Blade Servers – will they still exist in the future?

Main visual : Blade Servers – will they still exist in the future?

Cloud computing creates a new IT world order

Data centers form the basis of IT. They are the biotopes in which modern server and computer systems sustain businesses and their digital operations. Nevertheless, this type of set-up is becoming increasingly complex. The demands placed on data centers are growing as the digital economy continues to flourish. The decisive factor is whether we will succeed in the future in creating the right conditions for high-performance IT.

Without a functioning infrastructure, a company’s business processes will grind to a standstill: failures or disruptions of IT systems have a massive economic impact throughout the entire value chain. In addition, the rapidly growing data volumes in all corporate sectors require more and more powerful servers. The increasing density of servers is placing spiraling demands on the planning and construction of data centers. Data center space is expensive and additional space for extra servers is often lacking.

On the other hand, servers need to run efficiently in order to keep costs under control. For many data centers, the cost of running servers has become a headline budget item. In many cases, the energy costs for the IT infrastructure can exceed even the planned budget. In the light of ever-accelerating business processes and changing requirements, rapid expandability of the infrastructure – even during operation – is highly beneficial.

Do blades still offer business value?

In this context we still cling to the perceived advantages of classic blade architectures. Blade technology was once an interesting alternative to traditional server solutions. However, this form factor is already in decline and, according to leading analysts, “will fade in favor of increasingly variable ‘bricks’ or ‘cartridges.’”(Magic Quadrant for Modular Servers – May 2015).

In addition to their known advantages, blade servers have also been found to have some disadvantages that should not be ignored when designing IT infrastructure.

Goodbye, traditional blade servers – hello, modular hybrid servers!

Blade servers use an integrated switched backplane that connects to switch modules at the back of the chassis in which different types of connection modules can be used. These hard-wired connections within the backplane are no longer powerful enough to implement future or partially available I/O technologies, such as 32Gbit/s FC or 100Gbit/s Ethernet.

Furthermore, future server blade extensions with next-gen processors could cause thermal problems. Thanks to the increasingly powerful CPUs within servers, power consumption and thermal design power (TDP) are growing accordingly. The TDP is the maximum amount of heat generated by a computer chip or component that the cooling system in a computer is designed to dissipate under any workload. Because of these rising values, the server blades and components can no longer be adequately cooled; they will either suffer from configuration restrictions or from much lower density.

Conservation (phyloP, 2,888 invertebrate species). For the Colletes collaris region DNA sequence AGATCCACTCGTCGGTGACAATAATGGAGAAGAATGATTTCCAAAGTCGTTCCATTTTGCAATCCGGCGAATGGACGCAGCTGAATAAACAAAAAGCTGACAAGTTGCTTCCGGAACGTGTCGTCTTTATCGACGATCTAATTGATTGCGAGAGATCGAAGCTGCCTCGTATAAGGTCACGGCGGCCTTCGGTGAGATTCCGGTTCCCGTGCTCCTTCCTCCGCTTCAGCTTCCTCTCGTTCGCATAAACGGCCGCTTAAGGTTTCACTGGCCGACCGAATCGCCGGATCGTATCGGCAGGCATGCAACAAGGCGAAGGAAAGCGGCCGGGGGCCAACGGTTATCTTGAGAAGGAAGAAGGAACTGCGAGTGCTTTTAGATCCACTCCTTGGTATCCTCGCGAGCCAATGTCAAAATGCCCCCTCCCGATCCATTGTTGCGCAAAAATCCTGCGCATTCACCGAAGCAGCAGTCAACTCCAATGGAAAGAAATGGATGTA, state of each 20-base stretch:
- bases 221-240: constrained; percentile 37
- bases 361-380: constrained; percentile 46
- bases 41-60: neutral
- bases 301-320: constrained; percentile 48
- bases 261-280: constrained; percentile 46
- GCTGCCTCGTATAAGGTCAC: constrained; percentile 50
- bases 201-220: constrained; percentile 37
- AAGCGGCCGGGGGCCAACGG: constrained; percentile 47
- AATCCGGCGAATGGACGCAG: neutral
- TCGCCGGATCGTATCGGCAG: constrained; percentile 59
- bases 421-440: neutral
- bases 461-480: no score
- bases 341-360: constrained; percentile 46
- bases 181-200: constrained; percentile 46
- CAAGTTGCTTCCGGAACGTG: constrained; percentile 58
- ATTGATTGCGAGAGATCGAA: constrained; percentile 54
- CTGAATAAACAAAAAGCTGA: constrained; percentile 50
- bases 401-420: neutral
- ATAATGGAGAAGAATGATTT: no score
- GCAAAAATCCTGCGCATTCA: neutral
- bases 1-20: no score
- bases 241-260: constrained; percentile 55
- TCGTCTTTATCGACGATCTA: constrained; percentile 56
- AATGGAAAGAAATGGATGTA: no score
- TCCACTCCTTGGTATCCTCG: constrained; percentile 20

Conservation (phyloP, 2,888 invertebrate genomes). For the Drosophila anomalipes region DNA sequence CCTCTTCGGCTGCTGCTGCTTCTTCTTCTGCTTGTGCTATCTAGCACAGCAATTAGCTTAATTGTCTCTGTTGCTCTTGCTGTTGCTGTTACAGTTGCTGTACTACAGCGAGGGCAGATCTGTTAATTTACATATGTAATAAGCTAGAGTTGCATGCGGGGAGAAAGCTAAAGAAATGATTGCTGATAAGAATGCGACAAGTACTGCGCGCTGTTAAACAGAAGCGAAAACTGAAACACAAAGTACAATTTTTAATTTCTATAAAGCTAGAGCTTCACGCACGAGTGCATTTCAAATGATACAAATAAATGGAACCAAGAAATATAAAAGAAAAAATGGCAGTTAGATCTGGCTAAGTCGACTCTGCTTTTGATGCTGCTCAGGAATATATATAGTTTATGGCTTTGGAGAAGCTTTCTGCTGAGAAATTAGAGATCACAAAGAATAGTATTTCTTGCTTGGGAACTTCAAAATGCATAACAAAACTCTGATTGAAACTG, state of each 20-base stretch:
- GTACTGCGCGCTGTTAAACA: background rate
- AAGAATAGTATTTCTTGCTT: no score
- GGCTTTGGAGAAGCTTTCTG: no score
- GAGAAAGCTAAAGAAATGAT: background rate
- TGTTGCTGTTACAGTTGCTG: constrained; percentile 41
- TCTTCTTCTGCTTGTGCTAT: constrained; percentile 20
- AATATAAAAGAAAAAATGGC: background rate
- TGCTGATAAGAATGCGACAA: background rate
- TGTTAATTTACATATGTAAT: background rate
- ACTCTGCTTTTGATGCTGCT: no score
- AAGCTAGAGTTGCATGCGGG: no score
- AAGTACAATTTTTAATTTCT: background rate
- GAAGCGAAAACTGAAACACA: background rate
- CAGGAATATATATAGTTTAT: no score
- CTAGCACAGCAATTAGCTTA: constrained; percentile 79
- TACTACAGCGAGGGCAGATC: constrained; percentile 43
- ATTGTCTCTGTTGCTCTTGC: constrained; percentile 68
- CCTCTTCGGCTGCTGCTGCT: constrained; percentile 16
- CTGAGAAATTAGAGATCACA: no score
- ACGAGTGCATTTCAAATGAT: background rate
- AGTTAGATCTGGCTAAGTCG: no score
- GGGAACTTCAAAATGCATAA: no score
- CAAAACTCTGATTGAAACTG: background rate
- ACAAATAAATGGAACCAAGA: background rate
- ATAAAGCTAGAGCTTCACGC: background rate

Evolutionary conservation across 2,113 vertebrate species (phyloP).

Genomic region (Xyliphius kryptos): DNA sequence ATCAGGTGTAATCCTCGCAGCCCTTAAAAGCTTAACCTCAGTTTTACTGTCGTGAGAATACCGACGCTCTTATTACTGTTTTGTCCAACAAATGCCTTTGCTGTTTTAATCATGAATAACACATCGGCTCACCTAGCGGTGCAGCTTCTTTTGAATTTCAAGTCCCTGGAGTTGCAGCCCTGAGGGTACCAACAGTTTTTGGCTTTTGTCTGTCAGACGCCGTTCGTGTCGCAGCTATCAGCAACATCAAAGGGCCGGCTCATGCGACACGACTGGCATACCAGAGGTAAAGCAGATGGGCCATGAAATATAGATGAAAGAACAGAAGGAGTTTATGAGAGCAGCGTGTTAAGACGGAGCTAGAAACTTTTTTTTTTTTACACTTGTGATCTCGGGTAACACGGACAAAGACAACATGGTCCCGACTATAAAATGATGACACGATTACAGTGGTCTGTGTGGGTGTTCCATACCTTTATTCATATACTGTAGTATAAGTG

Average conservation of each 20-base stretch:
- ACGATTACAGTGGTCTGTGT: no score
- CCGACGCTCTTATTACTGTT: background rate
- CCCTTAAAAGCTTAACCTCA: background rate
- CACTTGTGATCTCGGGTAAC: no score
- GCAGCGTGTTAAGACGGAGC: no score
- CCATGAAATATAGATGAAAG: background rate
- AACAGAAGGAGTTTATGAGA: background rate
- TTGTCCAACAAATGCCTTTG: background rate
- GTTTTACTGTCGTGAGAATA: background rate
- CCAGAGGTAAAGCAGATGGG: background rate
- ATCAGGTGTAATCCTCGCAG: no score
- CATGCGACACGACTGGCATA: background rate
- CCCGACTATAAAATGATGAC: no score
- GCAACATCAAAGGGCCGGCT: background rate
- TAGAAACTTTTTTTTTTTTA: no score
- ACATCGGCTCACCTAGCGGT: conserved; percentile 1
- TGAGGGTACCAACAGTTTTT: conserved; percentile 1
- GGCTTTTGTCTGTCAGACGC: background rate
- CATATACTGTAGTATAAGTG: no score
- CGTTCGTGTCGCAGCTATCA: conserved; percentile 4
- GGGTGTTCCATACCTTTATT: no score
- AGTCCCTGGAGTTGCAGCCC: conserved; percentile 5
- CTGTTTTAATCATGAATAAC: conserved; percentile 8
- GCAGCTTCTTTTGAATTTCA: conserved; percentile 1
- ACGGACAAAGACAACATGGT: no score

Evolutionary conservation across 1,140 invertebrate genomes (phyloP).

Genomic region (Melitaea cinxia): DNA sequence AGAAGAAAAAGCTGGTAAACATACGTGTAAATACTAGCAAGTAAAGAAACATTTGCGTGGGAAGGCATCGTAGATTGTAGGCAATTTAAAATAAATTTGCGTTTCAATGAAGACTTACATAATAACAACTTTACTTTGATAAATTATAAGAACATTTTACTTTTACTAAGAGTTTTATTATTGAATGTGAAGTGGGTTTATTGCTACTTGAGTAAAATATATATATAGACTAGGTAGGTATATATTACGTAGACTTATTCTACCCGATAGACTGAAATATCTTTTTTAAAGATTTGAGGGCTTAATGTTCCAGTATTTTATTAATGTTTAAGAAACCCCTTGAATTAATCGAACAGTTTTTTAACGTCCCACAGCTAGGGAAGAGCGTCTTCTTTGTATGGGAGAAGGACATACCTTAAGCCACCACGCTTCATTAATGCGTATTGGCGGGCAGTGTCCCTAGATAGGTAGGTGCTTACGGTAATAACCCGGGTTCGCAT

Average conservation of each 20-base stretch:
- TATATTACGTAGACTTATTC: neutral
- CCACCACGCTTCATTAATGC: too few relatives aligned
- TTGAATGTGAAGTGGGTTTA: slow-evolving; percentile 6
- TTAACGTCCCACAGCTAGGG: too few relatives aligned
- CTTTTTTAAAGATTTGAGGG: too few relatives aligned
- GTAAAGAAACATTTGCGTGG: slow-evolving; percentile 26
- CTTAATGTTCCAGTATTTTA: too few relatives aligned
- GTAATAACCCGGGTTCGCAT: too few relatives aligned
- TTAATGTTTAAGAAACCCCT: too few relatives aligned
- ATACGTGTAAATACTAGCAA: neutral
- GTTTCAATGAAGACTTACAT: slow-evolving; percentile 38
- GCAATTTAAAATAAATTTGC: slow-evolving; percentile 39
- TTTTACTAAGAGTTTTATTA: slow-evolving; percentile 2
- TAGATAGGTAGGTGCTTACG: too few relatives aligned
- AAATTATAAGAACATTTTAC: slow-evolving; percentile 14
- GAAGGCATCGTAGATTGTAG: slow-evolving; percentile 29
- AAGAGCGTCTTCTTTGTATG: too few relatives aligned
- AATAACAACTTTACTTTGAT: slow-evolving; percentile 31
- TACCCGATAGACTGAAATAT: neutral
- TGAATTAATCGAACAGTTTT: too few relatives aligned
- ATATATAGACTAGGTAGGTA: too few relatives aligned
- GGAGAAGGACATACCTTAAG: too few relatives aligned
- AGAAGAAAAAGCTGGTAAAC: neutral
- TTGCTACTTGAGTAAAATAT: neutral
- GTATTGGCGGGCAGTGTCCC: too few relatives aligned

Get ready for the future through modularity and automation

As also described by analysts, modular server design is an adequate alternative to blade architectures and proves to be the ultimate dense scale-out infrastructure. One example of these modular systems is the FUJITSU Server PRIMERGY CX400 M4.

At a fundamental level, the CX400 M4 chassis combines the density and efficiencies of blades with the simplicity and cost advantages of rack-based systems. It is possible to scale the resources your organization requires easily and rapidly with the modular scale-out architecture.

The various server nodes available, which can also be used together within a chassis, form a perfect environment for VDI, infrastructure virtualization, High Performance and Technical Computing, Web Services, Cloud Computing and deep learning, but also a foundation for hyper-converged infrastructures, such as the new NFLEX powered by FUJITSU and NetApp.

Enabling your organization to drive forward toward software-defined infrastructure, the FUJITSU Software Infrastructure Manager provides a single converged management for both physical and virtual environments and is therefore an ideal complement to the modular architecture of the PRIMERGY CX400 M4. It can be integrated into other Cloud Management Systems covering the administration of server, storage, network and facility elements.

Optimized density for HPC, Big Data and much, much more

The new modular scale-out platform offers advantages for companies in all sectors and of all sizes. The PRIMERGY CX-based systems are already in use in some companies. Find out what these companies are saying here:

“The system is very stable, and we are delighted with the performance. Tasks that previously would have taken weeks can now be done in days, so we can bring new solutions to market much faster.” (Anjali Kshirsagar, Director Center for Modeling and Simulation, Savitribai Phule Pune University, India)

It speeds transaction time, avoiding queues and hold-ups that can annoy customers. It also makes our workforce more effective.” (Francois Balaa, Head of IT, BBAC, Lebanon)

“The Fujitsu platform delivers performance, reliability, manageability and usability all at an affordable cost. At the same time, remote management and log-in gives us flexibility in how and where we work; making us much more agile and responsive.” (Mark Edwards, General Manager, Geoimage, Australia)

For more information about the PRIMERGY Family visit our webpages.